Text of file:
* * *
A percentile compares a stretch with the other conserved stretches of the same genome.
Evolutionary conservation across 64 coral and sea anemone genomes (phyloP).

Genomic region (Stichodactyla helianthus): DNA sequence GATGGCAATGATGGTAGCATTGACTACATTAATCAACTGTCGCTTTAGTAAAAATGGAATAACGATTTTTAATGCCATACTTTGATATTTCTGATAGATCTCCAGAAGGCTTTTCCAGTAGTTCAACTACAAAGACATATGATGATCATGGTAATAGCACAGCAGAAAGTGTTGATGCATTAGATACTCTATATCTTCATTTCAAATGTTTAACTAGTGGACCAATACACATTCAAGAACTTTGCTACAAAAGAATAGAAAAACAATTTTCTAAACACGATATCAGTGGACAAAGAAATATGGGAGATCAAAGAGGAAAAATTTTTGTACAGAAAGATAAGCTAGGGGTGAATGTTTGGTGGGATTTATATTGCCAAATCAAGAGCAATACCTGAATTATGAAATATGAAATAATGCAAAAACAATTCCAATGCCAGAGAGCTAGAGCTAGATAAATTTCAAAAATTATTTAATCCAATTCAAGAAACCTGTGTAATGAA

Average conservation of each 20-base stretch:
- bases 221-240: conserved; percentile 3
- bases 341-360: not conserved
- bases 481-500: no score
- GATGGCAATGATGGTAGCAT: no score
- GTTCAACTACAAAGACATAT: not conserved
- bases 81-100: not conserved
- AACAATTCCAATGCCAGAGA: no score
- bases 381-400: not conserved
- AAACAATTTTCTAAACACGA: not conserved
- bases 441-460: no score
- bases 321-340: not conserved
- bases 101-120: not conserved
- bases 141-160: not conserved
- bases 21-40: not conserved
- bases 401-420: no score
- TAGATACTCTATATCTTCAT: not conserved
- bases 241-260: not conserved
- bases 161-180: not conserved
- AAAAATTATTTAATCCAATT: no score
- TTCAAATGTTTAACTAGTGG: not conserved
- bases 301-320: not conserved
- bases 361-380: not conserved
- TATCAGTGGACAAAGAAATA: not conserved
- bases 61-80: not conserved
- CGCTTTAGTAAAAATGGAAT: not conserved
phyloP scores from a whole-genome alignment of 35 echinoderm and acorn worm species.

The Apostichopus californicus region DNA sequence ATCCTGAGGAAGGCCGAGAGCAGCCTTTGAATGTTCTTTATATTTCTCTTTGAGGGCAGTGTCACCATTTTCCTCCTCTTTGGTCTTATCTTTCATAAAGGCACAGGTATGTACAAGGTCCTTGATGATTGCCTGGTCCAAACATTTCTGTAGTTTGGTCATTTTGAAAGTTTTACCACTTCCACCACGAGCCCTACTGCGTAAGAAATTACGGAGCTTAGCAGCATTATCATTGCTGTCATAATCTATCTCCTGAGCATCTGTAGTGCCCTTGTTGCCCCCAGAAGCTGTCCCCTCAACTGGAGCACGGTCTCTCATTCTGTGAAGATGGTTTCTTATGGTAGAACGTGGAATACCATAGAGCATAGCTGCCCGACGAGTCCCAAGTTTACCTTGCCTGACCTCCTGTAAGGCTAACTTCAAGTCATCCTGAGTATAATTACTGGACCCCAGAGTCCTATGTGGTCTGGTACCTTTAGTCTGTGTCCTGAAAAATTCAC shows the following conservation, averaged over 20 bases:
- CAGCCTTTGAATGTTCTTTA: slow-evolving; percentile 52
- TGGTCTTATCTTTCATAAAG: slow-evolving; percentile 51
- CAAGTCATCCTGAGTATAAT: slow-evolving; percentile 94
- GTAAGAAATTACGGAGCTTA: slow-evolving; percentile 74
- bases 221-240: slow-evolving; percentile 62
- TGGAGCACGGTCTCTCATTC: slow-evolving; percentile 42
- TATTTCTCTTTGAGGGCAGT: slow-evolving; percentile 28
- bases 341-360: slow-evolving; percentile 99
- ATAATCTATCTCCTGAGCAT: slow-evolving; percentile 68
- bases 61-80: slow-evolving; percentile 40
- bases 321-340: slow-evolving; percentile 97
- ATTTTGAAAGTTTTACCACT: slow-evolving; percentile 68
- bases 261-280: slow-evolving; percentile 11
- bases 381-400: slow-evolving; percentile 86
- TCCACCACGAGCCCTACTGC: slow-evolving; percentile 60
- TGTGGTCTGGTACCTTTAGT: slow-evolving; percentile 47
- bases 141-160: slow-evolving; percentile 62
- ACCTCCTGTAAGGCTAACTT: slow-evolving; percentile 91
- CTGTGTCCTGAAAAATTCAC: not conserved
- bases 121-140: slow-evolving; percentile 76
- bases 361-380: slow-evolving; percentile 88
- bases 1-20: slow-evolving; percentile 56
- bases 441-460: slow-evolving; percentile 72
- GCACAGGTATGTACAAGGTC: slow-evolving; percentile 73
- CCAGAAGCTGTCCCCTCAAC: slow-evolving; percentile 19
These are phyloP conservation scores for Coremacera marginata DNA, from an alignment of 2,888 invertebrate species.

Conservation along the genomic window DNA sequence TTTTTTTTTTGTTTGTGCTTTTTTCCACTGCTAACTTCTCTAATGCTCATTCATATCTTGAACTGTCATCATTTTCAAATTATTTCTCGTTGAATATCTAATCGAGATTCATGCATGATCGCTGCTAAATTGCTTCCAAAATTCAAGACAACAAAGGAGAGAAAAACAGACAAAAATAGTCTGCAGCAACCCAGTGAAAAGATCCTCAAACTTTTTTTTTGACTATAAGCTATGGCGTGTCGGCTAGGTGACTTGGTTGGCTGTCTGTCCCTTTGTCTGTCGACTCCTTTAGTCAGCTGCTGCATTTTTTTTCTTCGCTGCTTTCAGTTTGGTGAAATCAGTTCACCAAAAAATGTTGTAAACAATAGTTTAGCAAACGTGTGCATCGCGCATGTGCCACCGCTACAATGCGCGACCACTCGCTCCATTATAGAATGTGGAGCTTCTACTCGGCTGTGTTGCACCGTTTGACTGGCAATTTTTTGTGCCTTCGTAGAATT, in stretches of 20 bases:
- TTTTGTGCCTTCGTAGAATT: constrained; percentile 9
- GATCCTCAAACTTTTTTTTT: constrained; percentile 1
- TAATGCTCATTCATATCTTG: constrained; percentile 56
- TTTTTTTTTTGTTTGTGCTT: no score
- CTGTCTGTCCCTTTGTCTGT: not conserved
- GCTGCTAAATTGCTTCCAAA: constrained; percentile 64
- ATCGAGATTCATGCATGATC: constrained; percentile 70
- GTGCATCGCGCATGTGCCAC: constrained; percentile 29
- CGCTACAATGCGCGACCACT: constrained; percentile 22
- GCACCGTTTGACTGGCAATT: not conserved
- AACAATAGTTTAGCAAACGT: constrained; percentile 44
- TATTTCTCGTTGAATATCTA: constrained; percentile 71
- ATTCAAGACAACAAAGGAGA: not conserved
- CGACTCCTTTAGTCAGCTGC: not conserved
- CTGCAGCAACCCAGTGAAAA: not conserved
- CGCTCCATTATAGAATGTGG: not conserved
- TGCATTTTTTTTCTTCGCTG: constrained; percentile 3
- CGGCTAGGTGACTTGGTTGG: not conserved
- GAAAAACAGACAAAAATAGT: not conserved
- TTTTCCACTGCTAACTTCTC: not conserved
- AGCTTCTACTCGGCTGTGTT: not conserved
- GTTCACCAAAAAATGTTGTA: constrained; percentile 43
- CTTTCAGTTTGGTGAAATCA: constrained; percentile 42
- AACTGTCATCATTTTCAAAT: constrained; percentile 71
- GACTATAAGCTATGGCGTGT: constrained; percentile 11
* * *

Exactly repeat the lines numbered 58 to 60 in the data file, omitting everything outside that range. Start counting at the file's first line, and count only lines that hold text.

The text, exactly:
Conservation along the genomic window DNA sequence TTTTTTTTTTGTTTGTGCTTTTTTCCACTGCTAACTTCTCTAATGCTCATTCATATCTTGAACTGTCATCATTTTCAAATTATTTCTCGTTGAATATCTAATCGAGATTCATGCATGATCGCTGCTAAATTGCTTCCAAAATTCAAGACAACAAAGGAGAGAAAAACAGACAAAAATAGTCTGCAGCAACCCAGTGAAAAGATCCTCAAACTTTTTTTTTGACTATAAGCTATGGCGTGTCGGCTAGGTGACTTGGTTGGCTGTCTGTCCCTTTGTCTGTCGACTCCTTTAGTCAGCTGCTGCATTTTTTTTCTTCGCTGCTTTCAGTTTGGTGAAATCAGTTCACCAAAAAATGTTGTAAACAATAGTTTAGCAAACGTGTGCATCGCGCATGTGCCACCGCTACAATGCGCGACCACTCGCTCCATTATAGAATGTGGAGCTTCTACTCGGCTGTGTTGCACCGTTTGACTGGCAATTTTTTGTGCCTTCGTAGAATT, in stretches of 20 bases:
- TTTTGTGCCTTCGTAGAATT: constrained; percentile 9
- GATCCTCAAACTTTTTTTTT: constrained; percentile 1